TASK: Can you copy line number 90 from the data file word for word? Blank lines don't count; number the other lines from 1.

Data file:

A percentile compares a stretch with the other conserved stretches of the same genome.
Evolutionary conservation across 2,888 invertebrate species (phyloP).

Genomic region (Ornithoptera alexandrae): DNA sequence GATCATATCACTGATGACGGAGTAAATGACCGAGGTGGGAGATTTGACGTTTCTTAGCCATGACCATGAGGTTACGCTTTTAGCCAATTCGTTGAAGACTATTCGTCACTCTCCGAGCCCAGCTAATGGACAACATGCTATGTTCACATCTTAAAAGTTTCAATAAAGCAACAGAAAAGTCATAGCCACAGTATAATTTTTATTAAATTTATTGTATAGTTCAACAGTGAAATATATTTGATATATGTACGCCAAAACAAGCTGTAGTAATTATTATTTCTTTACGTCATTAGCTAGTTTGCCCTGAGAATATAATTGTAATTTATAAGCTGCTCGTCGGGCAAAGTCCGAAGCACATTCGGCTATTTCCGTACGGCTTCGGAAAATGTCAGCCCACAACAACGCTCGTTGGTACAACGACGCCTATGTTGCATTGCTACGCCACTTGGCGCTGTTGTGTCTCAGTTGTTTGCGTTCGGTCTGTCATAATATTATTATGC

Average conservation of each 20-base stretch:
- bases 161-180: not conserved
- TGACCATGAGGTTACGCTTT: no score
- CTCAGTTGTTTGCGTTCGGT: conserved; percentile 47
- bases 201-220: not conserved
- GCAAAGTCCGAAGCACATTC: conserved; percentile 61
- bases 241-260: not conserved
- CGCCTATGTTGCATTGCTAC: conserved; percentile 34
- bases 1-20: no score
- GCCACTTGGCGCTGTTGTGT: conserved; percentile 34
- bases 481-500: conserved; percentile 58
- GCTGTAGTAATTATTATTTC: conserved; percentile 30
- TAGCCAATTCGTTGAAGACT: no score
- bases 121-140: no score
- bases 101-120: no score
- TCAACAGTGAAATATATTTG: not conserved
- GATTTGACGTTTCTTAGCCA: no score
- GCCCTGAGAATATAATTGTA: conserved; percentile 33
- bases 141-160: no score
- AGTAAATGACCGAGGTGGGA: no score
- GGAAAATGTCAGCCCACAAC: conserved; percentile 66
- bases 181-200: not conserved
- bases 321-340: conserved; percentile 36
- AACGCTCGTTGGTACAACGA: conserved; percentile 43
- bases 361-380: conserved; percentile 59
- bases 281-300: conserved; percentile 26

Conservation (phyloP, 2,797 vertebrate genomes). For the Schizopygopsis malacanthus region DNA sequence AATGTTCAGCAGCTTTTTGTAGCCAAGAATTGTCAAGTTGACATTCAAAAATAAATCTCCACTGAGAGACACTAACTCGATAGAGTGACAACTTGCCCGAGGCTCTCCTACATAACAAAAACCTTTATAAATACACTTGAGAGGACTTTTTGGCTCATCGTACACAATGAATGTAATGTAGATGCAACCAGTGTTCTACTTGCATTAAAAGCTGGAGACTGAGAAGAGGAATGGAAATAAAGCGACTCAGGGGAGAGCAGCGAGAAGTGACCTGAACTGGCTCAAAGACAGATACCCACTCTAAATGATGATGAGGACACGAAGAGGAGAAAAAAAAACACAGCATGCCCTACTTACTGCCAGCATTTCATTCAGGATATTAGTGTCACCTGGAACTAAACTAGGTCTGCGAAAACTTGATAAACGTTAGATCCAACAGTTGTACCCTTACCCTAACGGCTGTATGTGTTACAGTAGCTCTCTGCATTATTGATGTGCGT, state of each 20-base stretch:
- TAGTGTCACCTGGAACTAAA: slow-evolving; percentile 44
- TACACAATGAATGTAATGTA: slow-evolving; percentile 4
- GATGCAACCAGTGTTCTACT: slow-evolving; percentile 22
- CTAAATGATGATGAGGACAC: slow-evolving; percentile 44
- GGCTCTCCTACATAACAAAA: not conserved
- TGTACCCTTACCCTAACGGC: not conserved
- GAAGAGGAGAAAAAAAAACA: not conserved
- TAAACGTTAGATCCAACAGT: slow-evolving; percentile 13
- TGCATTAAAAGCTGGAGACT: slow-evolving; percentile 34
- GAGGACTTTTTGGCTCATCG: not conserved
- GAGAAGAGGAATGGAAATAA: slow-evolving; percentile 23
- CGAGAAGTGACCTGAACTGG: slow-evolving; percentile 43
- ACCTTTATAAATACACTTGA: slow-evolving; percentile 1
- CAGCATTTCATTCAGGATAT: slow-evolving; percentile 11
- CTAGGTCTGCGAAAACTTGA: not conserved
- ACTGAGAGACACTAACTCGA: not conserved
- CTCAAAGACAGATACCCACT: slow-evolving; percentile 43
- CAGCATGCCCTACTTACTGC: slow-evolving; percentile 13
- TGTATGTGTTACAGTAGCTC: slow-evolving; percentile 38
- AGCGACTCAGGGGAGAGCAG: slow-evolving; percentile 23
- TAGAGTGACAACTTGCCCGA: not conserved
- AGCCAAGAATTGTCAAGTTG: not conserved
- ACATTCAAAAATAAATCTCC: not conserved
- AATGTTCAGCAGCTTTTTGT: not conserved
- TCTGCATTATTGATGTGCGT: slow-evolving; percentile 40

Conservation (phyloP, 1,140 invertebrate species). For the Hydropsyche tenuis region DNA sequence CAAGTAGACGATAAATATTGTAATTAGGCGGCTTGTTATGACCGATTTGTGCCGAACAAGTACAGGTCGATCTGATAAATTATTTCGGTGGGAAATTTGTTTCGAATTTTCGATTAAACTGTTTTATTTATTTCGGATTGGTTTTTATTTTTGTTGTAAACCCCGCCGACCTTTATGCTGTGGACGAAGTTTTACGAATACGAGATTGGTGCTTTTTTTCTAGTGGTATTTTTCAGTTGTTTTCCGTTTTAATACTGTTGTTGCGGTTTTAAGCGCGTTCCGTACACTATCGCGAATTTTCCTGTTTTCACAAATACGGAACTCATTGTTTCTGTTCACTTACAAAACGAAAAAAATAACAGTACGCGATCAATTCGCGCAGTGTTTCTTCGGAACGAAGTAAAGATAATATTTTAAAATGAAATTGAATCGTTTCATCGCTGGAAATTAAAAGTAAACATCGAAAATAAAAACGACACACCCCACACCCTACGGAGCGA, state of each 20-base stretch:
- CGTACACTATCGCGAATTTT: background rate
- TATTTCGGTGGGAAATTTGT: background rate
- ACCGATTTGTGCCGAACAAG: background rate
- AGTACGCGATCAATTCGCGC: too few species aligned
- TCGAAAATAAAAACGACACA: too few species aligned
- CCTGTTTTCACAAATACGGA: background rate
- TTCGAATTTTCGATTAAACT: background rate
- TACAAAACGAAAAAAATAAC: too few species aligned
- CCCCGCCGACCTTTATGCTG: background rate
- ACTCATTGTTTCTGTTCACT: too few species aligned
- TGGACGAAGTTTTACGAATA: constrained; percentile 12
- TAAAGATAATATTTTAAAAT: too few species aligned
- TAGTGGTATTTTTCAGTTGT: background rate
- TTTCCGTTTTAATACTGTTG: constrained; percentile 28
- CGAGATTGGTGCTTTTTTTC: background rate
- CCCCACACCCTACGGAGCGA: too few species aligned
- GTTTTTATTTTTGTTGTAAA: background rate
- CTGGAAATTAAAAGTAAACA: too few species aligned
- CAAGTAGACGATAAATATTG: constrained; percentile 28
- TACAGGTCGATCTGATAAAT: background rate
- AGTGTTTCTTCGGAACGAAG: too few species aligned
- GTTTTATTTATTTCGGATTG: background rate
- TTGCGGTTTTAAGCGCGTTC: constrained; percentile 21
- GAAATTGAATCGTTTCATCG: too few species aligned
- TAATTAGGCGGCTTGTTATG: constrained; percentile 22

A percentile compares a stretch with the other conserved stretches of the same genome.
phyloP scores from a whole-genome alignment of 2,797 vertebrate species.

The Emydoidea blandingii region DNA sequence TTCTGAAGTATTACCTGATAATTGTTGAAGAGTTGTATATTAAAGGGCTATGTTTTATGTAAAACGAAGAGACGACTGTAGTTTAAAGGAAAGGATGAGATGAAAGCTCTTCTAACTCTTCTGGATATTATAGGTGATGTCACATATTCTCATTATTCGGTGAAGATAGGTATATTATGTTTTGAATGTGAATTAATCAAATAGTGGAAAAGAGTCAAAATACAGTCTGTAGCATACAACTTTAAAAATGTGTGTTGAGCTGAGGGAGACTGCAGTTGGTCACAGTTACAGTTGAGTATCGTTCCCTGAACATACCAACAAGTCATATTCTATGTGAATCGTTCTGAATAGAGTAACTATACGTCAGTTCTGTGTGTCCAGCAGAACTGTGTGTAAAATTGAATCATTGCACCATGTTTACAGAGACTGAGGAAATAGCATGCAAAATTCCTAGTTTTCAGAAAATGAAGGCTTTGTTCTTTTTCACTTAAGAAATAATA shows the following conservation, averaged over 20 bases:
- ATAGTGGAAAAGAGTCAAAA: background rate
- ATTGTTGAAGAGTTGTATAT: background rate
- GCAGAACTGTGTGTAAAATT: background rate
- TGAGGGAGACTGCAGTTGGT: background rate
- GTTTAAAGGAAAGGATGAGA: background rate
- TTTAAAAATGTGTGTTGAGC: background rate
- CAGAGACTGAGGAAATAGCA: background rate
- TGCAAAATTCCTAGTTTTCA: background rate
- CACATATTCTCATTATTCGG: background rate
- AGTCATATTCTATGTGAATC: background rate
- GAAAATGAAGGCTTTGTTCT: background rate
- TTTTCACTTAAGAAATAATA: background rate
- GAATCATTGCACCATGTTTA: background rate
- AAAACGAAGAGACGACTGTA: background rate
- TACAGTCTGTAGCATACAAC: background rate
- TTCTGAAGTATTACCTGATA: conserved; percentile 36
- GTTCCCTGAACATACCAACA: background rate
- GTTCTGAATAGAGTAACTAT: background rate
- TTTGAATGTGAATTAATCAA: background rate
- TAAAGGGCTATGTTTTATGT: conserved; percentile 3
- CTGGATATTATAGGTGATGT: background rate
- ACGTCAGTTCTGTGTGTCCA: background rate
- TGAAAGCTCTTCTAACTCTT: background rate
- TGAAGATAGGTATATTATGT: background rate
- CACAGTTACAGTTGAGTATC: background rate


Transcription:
- TTTAAAAATGTGTGTTGAGC: background rate